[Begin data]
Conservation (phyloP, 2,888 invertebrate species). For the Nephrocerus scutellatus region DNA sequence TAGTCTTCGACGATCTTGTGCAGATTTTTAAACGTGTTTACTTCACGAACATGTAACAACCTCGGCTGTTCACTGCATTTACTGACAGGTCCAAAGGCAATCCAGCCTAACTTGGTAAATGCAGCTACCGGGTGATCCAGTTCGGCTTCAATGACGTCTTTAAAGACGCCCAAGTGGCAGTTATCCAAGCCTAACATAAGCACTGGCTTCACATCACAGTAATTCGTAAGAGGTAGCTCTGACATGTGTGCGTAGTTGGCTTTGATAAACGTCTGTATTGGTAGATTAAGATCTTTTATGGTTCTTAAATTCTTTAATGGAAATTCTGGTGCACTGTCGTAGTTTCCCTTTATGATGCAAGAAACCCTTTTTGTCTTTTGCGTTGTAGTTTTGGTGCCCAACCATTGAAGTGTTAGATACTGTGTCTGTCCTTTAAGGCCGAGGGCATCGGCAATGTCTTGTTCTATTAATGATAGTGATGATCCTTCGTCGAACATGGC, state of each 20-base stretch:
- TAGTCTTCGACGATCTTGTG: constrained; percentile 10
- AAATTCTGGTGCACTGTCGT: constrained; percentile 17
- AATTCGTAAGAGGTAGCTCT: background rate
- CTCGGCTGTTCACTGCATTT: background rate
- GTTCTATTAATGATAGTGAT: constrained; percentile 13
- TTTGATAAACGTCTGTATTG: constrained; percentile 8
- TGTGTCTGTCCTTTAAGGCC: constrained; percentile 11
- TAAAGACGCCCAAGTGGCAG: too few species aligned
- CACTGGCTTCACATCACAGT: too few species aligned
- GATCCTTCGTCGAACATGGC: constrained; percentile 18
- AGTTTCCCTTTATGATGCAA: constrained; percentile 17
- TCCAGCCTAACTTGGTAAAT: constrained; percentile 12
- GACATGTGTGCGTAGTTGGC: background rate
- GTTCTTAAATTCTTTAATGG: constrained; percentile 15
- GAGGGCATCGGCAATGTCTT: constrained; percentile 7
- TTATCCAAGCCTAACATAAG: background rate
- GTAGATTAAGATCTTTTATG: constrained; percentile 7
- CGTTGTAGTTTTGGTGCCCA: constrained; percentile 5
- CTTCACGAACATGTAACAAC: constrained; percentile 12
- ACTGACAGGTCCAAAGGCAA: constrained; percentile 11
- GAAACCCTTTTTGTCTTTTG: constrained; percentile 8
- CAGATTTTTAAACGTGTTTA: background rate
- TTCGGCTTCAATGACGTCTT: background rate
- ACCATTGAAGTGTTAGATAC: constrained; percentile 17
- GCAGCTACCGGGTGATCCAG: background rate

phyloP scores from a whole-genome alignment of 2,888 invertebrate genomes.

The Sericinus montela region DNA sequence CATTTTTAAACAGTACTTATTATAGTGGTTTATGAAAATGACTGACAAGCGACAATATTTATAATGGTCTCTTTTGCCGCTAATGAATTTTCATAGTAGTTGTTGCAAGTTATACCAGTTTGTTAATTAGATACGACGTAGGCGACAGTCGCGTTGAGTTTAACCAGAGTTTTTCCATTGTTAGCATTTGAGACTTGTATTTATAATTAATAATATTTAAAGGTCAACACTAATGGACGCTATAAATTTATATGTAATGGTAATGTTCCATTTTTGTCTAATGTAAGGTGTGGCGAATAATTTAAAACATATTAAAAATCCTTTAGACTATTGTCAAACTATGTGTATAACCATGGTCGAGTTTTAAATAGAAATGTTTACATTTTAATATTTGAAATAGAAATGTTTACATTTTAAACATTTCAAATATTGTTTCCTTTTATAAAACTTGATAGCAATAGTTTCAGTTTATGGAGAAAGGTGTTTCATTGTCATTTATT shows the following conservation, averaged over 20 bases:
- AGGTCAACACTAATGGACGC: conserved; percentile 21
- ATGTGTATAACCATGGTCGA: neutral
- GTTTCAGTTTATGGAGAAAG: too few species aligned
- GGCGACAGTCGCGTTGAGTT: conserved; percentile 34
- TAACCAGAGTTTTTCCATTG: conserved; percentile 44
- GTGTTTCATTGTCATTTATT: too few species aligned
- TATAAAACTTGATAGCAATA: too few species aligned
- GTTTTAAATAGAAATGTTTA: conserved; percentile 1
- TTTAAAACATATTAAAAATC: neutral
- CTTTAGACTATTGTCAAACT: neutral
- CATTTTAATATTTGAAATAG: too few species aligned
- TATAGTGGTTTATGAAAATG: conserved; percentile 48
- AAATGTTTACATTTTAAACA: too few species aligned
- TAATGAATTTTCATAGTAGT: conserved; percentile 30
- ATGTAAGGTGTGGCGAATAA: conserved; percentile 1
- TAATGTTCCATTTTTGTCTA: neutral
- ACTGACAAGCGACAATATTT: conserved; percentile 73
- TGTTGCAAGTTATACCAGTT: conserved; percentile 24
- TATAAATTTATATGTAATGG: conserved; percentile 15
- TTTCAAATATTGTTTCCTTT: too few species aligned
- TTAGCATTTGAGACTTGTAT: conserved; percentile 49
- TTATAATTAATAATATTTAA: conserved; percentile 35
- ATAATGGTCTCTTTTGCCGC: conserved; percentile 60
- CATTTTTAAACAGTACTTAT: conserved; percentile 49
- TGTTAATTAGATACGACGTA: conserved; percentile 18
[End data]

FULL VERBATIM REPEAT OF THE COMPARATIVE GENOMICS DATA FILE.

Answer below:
Conservation (phyloP, 2,888 invertebrate species). For the Nephrocerus scutellatus region DNA sequence TAGTCTTCGACGATCTTGTGCAGATTTTTAAACGTGTTTACTTCACGAACATGTAACAACCTCGGCTGTTCACTGCATTTACTGACAGGTCCAAAGGCAATCCAGCCTAACTTGGTAAATGCAGCTACCGGGTGATCCAGTTCGGCTTCAATGACGTCTTTAAAGACGCCCAAGTGGCAGTTATCCAAGCCTAACATAAGCACTGGCTTCACATCACAGTAATTCGTAAGAGGTAGCTCTGACATGTGTGCGTAGTTGGCTTTGATAAACGTCTGTATTGGTAGATTAAGATCTTTTATGGTTCTTAAATTCTTTAATGGAAATTCTGGTGCACTGTCGTAGTTTCCCTTTATGATGCAAGAAACCCTTTTTGTCTTTTGCGTTGTAGTTTTGGTGCCCAACCATTGAAGTGTTAGATACTGTGTCTGTCCTTTAAGGCCGAGGGCATCGGCAATGTCTTGTTCTATTAATGATAGTGATGATCCTTCGTCGAACATGGC, state of each 20-base stretch:
- TAGTCTTCGACGATCTTGTG: constrained; percentile 10
- AAATTCTGGTGCACTGTCGT: constrained; percentile 17
- AATTCGTAAGAGGTAGCTCT: background rate
- CTCGGCTGTTCACTGCATTT: background rate
- GTTCTATTAATGATAGTGAT: constrained; percentile 13
- TTTGATAAACGTCTGTATTG: constrained; percentile 8
- TGTGTCTGTCCTTTAAGGCC: constrained; percentile 11
- TAAAGACGCCCAAGTGGCAG: too few species aligned
- CACTGGCTTCACATCACAGT: too few species aligned
- GATCCTTCGTCGAACATGGC: constrained; percentile 18
- AGTTTCCCTTTATGATGCAA: constrained; percentile 17
- TCCAGCCTAACTTGGTAAAT: constrained; percentile 12
- GACATGTGTGCGTAGTTGGC: background rate
- GTTCTTAAATTCTTTAATGG: constrained; percentile 15
- GAGGGCATCGGCAATGTCTT: constrained; percentile 7
- TTATCCAAGCCTAACATAAG: background rate
- GTAGATTAAGATCTTTTATG: constrained; percentile 7
- CGTTGTAGTTTTGGTGCCCA: constrained; percentile 5
- CTTCACGAACATGTAACAAC: constrained; percentile 12
- ACTGACAGGTCCAAAGGCAA: constrained; percentile 11
- GAAACCCTTTTTGTCTTTTG: constrained; percentile 8
- CAGATTTTTAAACGTGTTTA: background rate
- TTCGGCTTCAATGACGTCTT: background rate
- ACCATTGAAGTGTTAGATAC: constrained; percentile 17
- GCAGCTACCGGGTGATCCAG: background rate

phyloP scores from a whole-genome alignment of 2,888 invertebrate genomes.

The Sericinus montela region DNA sequence CATTTTTAAACAGTACTTATTATAGTGGTTTATGAAAATGACTGACAAGCGACAATATTTATAATGGTCTCTTTTGCCGCTAATGAATTTTCATAGTAGTTGTTGCAAGTTATACCAGTTTGTTAATTAGATACGACGTAGGCGACAGTCGCGTTGAGTTTAACCAGAGTTTTTCCATTGTTAGCATTTGAGACTTGTATTTATAATTAATAATATTTAAAGGTCAACACTAATGGACGCTATAAATTTATATGTAATGGTAATGTTCCATTTTTGTCTAATGTAAGGTGTGGCGAATAATTTAAAACATATTAAAAATCCTTTAGACTATTGTCAAACTATGTGTATAACCATGGTCGAGTTTTAAATAGAAATGTTTACATTTTAATATTTGAAATAGAAATGTTTACATTTTAAACATTTCAAATATTGTTTCCTTTTATAAAACTTGATAGCAATAGTTTCAGTTTATGGAGAAAGGTGTTTCATTGTCATTTATT shows the following conservation, averaged over 20 bases:
- AGGTCAACACTAATGGACGC: conserved; percentile 21
- ATGTGTATAACCATGGTCGA: neutral
- GTTTCAGTTTATGGAGAAAG: too few species aligned
- GGCGACAGTCGCGTTGAGTT: conserved; percentile 34
- TAACCAGAGTTTTTCCATTG: conserved; percentile 44
- GTGTTTCATTGTCATTTATT: too few species aligned
- TATAAAACTTGATAGCAATA: too few species aligned
- GTTTTAAATAGAAATGTTTA: conserved; percentile 1
- TTTAAAACATATTAAAAATC: neutral
- CTTTAGACTATTGTCAAACT: neutral
- CATTTTAATATTTGAAATAG: too few species aligned
- TATAGTGGTTTATGAAAATG: conserved; percentile 48
- AAATGTTTACATTTTAAACA: too few species aligned
- TAATGAATTTTCATAGTAGT: conserved; percentile 30
- ATGTAAGGTGTGGCGAATAA: conserved; percentile 1
- TAATGTTCCATTTTTGTCTA: neutral
- ACTGACAAGCGACAATATTT: conserved; percentile 73
- TGTTGCAAGTTATACCAGTT: conserved; percentile 24
- TATAAATTTATATGTAATGG: conserved; percentile 15
- TTTCAAATATTGTTTCCTTT: too few species aligned
- TTAGCATTTGAGACTTGTAT: conserved; percentile 49
- TTATAATTAATAATATTTAA: conserved; percentile 35
- ATAATGGTCTCTTTTGCCGC: conserved; percentile 60
- CATTTTTAAACAGTACTTAT: conserved; percentile 49
- TGTTAATTAGATACGACGTA: conserved; percentile 18